Research found that chemotherapy alone worked for only about 25 percent of breast cancer patients, but when they received Herceptin, too, nearly half of them improved.
"The duration of the response - how well they do and how long they stay without the disease - also significantly increased. There's a 50 percent or greater reduction of the tumor and in some cases it completely goes away," Dr. Dennis Slamon of UCLA told CBS News health correspondent Emily Senay.
About 30 percent of all women with breast cancer have the genetic mutation that Herceptin targets. The Food and Drug Administration is reviewing Herceptin and is expected to approve it within six months.
The drug offers more good news. Depending on the chemotherapy agent given, for some women, there are none of the side effects associated with the traditional chemotherapy. It doesn't cause hair loss, nausea or vomiting, or result in the suppression of the body's immune system.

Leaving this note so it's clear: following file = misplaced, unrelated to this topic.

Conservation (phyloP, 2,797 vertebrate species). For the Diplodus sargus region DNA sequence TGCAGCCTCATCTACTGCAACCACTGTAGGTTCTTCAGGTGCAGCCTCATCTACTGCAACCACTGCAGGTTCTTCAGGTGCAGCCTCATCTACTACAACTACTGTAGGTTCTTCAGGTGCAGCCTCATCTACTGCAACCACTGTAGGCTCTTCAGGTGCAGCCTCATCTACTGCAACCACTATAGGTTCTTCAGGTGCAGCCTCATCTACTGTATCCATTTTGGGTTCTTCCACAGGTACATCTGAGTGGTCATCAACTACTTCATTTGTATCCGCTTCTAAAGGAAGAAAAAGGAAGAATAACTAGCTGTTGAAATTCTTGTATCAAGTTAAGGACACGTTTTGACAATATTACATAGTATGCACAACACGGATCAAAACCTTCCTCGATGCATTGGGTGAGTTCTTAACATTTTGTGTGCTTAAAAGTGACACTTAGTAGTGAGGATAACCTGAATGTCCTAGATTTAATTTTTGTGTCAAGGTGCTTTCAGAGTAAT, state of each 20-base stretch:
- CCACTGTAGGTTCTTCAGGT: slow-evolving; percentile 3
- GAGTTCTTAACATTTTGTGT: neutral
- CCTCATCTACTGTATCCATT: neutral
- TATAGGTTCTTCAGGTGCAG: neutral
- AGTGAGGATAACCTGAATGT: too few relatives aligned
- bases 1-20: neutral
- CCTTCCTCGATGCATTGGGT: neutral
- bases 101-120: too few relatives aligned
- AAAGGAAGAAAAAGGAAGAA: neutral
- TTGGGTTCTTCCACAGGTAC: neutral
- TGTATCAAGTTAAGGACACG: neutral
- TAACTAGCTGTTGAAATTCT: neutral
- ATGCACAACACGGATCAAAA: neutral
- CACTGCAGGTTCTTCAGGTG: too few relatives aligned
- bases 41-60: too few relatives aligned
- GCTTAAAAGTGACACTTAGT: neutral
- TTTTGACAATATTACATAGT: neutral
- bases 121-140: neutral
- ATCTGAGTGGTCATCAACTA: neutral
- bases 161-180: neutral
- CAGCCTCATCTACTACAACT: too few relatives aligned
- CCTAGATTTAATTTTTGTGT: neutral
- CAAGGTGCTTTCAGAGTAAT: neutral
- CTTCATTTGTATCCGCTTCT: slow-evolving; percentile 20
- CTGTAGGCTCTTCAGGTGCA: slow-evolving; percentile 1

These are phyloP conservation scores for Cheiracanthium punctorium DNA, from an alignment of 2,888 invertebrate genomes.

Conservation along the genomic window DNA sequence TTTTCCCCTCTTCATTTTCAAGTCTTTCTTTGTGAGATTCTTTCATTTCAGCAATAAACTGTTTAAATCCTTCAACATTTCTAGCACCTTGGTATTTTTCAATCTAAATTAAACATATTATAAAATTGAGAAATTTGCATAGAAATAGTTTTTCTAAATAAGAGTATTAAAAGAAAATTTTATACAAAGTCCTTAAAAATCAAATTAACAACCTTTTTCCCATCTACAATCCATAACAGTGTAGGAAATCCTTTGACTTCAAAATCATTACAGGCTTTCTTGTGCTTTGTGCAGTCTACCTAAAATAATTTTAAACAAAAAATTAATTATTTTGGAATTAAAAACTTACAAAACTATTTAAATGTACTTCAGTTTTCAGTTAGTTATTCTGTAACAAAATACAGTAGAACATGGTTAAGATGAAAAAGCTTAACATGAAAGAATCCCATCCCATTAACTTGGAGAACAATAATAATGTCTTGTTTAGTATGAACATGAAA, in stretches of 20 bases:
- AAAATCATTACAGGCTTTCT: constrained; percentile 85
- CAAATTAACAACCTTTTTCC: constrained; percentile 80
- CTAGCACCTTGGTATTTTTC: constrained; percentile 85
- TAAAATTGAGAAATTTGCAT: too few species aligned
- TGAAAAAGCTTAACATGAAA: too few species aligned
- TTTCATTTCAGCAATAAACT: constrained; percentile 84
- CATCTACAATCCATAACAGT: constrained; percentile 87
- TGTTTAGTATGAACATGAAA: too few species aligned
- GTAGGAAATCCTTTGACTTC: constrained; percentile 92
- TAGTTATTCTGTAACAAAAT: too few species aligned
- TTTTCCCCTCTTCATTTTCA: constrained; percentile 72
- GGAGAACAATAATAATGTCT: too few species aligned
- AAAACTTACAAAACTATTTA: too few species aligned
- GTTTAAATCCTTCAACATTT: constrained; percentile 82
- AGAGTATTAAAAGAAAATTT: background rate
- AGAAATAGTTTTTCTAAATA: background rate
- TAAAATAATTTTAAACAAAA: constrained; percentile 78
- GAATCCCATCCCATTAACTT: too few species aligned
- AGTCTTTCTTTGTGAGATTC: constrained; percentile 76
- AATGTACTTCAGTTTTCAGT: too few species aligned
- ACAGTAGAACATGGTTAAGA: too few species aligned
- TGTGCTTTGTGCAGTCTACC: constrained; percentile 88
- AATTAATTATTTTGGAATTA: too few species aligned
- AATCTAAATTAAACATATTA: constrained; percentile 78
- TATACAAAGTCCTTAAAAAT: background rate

So far, the side effects have been very mild, such as a little fever or sweating or chills when the drug is administered. Another side affect involves the pumping of the heart, but doctors said that also can be controlled with careful monitoring.
The gene being targeted by the drug is called HER-2. Scientists still are trying to understand why the gene mutates in some women. But Herceptin helps the body's immune system recognize specific proteins that are found on the cancer cells.